Upon full installation and inflating the air springs, they should be inspected visually to make sure that they are properly aligned. You should check the distance between the upper and lower brackets to determine if the ideal height of vehicle operation is met. The individual air springs have independent inflation valves to equalize the air pressure for each spring. It is not uncommon to have pressure differential among the air springs as the ride height is affected by the gross weight of the vehicle’s frame.

It is recommended that you inflate the air springs up to 50 psi. Loss of pressure is to be expected, but should not exceed psi per week. Inspect the brackets periodically, especially if you have recently loaded a significant amount of weight onto your vehicle.

Cars with Air bag Suspension

Air suspension is a feature found in flagship models of luxury car manufacturers. High-end vehicles with air suspension offer a gliding ride quality that corrects irregularities when a car comes into contact with the road.  Air suspension entails adjusting the ground clearance, air pressure, and ride height of a vehicle automatically. This system is controlled by a complicated arrangement of sensors, electronics, and computers. Most of these developments have been engineered in-house by some of the world’s preeminent car companies through years of research and innovation. This feature significantly adds cost to production; hence it is generally reserved for top shelf models that can be sold at a premium.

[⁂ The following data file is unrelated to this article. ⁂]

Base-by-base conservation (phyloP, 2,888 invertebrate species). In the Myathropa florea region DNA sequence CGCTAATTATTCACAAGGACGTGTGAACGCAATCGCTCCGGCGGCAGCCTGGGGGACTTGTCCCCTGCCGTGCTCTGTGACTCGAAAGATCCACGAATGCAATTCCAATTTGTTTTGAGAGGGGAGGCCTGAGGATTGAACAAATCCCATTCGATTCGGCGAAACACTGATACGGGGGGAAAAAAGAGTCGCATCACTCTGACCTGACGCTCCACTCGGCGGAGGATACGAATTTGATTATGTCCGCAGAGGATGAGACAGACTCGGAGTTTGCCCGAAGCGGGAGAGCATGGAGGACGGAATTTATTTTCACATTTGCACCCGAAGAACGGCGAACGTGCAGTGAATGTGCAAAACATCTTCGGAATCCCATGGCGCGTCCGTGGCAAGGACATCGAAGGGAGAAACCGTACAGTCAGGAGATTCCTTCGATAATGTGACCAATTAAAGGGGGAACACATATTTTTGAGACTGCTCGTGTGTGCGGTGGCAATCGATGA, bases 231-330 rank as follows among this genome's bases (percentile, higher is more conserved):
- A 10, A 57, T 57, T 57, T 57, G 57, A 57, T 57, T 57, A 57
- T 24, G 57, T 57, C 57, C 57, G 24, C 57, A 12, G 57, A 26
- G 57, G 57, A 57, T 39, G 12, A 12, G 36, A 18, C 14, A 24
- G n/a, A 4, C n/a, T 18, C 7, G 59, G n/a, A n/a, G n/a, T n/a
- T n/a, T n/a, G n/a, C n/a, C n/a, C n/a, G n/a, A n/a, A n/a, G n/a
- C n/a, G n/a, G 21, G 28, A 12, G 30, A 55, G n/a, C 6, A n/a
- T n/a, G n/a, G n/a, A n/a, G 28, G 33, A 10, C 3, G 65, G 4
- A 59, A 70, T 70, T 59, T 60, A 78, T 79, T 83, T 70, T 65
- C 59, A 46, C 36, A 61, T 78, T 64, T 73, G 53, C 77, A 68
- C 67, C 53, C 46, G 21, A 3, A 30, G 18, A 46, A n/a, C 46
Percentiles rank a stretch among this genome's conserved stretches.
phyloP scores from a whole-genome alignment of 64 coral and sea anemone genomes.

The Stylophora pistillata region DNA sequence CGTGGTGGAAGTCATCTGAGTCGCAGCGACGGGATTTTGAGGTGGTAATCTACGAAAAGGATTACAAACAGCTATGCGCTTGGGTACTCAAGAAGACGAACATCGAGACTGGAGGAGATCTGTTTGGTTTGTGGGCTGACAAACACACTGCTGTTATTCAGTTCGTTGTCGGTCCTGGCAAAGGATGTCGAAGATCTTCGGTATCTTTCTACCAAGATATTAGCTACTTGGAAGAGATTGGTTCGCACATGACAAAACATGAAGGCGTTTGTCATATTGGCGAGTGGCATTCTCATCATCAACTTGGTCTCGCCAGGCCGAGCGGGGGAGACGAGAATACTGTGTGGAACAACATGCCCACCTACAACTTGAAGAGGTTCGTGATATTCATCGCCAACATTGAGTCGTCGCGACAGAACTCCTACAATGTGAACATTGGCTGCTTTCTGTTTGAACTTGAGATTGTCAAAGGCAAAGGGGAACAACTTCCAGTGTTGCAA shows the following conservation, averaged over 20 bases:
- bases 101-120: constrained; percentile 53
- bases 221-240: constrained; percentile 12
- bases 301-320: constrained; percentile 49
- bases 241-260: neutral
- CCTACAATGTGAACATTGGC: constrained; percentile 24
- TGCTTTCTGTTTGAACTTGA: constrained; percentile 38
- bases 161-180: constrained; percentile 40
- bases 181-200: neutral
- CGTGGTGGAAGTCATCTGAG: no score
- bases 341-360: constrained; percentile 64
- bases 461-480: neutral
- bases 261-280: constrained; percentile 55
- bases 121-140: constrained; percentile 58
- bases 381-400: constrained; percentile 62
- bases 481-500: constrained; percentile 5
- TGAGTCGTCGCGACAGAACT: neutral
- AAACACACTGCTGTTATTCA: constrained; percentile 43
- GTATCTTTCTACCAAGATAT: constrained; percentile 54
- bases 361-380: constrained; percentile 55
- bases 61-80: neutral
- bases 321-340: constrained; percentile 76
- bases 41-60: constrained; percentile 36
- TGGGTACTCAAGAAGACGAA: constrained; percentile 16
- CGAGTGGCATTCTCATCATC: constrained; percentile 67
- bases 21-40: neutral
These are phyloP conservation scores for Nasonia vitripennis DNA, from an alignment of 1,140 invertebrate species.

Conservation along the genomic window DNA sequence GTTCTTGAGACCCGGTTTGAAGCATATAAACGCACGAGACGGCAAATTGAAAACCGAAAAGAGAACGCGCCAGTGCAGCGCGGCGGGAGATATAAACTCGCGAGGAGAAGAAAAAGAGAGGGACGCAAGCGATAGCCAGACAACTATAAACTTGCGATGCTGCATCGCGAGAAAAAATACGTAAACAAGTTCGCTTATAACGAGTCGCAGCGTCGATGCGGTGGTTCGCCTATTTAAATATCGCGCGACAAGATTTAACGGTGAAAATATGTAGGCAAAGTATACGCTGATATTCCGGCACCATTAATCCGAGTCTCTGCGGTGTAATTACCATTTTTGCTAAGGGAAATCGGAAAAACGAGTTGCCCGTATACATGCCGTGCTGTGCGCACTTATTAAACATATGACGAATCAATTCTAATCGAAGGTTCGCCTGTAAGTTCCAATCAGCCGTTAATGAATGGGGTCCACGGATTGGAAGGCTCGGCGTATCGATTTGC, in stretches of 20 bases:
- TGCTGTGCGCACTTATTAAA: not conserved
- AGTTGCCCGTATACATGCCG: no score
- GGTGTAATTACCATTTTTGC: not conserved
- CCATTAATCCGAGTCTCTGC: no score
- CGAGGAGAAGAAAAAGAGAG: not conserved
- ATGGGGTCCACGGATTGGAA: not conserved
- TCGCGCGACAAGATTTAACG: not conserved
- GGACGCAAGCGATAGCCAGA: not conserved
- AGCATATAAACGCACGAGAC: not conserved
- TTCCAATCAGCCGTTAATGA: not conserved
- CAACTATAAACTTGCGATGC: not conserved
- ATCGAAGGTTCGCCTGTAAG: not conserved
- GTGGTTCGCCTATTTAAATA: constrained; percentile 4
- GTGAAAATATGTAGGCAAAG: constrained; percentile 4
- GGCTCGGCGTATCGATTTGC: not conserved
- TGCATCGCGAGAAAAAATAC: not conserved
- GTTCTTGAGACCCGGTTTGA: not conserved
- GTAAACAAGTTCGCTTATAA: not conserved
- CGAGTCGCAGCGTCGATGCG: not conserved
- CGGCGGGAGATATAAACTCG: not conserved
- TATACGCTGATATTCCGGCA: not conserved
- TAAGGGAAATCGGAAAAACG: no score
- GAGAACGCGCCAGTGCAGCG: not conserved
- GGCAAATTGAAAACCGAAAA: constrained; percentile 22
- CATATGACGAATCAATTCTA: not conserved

A major drawback to air suspension is the cost of maintaining it. Since the system replaces steel with rubber, it is not uncommon for these components to deteriorate or be damaged much faster than its traditional counterparts. Several factors include general wear-and-tear, punctures, and condensation.

Air suspension is also added to some SUV’s to increase the amount of weight that it can carry. However, this feature makes the vehicle’s air bag suspension susceptible to friction caused by its contact to the chassis as a result of the additional weight. This results to air-line failure through gradual use over time, and must be checked at regular intervals.